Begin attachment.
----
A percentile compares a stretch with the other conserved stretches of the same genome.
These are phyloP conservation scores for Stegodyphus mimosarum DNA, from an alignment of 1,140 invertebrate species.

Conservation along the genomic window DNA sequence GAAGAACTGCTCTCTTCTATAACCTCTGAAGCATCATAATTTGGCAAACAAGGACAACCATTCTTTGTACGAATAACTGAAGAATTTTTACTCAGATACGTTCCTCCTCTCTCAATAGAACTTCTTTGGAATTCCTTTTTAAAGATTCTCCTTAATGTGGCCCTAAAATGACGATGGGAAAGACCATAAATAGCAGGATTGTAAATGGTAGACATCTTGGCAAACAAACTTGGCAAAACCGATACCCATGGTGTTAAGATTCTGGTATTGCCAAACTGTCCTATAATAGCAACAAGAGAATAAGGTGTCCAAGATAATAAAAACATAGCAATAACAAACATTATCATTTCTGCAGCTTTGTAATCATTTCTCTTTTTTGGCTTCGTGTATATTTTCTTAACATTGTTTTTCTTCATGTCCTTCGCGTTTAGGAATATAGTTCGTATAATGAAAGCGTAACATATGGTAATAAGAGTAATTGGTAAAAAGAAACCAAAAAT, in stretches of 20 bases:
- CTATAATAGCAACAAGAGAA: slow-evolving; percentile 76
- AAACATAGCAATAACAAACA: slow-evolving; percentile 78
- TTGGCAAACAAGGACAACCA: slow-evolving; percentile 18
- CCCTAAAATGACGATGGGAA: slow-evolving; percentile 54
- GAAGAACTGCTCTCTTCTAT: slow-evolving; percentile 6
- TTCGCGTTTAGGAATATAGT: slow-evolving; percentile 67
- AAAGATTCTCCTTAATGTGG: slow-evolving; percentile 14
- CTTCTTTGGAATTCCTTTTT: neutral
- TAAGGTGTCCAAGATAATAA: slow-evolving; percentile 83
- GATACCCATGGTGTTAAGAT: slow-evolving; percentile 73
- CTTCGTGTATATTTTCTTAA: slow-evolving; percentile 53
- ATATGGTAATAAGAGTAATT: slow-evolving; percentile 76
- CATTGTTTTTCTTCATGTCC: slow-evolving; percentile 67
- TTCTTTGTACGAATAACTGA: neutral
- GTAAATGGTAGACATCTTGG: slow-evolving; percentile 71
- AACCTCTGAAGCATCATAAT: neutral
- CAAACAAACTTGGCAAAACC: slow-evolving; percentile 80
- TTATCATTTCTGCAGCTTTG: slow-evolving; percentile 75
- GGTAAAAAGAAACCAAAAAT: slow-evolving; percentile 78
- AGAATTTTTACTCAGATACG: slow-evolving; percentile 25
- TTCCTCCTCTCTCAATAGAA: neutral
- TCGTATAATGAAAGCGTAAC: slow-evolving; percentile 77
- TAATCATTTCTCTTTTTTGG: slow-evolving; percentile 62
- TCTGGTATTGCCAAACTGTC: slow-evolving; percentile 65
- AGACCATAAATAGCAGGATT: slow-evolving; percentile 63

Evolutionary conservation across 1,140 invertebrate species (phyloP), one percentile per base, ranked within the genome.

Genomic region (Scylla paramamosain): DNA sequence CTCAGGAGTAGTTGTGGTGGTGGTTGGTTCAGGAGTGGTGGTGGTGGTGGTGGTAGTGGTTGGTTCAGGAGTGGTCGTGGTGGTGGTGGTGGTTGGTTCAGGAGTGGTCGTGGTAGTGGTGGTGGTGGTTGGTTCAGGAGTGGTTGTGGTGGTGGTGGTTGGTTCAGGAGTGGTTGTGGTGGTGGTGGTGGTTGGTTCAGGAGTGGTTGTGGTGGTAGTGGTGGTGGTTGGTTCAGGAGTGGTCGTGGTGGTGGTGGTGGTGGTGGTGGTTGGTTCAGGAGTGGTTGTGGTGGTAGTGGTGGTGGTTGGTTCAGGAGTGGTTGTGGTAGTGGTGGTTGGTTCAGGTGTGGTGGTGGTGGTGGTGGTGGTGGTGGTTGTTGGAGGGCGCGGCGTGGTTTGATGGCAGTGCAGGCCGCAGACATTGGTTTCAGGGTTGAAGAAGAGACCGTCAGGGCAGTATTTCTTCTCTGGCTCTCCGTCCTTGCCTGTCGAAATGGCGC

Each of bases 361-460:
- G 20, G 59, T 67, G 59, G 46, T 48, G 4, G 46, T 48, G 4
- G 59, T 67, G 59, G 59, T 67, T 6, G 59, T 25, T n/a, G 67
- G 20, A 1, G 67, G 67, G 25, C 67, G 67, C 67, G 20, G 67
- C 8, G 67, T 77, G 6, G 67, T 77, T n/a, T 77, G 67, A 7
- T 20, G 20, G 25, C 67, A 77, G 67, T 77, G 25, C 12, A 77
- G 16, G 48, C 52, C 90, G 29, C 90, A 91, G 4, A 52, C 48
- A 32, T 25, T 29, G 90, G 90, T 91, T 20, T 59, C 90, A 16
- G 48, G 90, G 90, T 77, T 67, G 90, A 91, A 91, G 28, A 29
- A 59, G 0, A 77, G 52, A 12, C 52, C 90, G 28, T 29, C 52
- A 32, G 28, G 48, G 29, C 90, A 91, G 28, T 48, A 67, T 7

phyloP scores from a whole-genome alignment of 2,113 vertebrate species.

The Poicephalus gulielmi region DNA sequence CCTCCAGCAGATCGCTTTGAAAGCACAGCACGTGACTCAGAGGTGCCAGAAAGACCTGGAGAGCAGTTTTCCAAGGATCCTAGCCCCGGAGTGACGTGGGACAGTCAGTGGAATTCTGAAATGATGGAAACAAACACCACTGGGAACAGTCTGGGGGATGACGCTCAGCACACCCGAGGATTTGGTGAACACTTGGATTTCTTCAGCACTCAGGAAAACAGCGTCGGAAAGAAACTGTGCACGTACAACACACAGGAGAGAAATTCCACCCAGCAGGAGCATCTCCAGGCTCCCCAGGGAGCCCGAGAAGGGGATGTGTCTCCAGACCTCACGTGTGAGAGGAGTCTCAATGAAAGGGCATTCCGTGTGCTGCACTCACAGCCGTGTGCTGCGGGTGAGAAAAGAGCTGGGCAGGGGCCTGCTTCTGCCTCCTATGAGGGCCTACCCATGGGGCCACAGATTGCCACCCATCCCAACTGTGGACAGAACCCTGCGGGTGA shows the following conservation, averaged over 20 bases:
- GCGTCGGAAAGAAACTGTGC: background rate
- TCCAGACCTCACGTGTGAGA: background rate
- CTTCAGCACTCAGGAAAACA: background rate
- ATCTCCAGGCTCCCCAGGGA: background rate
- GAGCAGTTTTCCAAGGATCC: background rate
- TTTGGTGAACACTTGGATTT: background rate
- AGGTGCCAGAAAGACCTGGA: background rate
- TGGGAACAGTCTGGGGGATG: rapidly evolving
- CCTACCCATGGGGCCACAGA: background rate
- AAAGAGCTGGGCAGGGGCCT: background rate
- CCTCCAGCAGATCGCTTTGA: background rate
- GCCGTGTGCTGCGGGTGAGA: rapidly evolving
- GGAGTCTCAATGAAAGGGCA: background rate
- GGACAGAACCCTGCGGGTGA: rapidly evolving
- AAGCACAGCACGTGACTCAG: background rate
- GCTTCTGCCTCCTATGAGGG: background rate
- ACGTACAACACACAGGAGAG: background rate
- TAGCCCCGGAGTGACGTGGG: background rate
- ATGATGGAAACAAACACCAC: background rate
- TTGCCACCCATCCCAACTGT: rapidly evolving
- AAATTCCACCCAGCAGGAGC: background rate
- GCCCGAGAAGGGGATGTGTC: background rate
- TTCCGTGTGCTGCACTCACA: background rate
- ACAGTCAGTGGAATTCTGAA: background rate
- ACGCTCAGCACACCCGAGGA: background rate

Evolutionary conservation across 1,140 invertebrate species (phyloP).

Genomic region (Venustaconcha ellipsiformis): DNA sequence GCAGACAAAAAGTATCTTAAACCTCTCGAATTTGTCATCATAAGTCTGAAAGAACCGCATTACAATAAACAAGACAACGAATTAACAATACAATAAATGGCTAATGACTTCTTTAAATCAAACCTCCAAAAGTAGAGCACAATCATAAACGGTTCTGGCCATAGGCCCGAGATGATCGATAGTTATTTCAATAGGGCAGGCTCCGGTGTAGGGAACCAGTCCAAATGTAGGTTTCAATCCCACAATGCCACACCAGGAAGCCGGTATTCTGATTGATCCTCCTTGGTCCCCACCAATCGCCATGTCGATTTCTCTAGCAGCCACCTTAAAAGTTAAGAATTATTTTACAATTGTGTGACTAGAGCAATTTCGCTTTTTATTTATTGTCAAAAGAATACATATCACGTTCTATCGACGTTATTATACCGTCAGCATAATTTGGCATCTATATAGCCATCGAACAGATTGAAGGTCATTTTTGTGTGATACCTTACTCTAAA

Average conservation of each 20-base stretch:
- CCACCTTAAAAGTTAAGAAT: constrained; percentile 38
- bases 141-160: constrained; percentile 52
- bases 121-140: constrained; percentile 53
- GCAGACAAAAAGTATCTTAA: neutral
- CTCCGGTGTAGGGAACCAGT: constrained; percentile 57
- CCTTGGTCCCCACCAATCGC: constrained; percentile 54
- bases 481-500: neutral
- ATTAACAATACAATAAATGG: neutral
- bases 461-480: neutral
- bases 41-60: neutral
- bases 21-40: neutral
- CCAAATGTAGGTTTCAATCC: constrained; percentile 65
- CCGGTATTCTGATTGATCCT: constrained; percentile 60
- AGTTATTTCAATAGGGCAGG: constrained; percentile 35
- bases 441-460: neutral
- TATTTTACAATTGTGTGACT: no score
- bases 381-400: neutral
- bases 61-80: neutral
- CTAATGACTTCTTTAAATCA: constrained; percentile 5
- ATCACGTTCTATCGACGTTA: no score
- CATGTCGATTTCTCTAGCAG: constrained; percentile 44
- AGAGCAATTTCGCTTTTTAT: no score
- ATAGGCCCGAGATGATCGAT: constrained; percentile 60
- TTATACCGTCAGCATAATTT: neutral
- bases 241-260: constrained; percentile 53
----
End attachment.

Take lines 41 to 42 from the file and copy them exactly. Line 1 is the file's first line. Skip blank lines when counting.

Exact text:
- A 32, G 28, G 48, G 29, C 90, A 91, G 28, T 48, A 67, T 7

phyloP scores from a whole-genome alignment of 2,113 vertebrate species.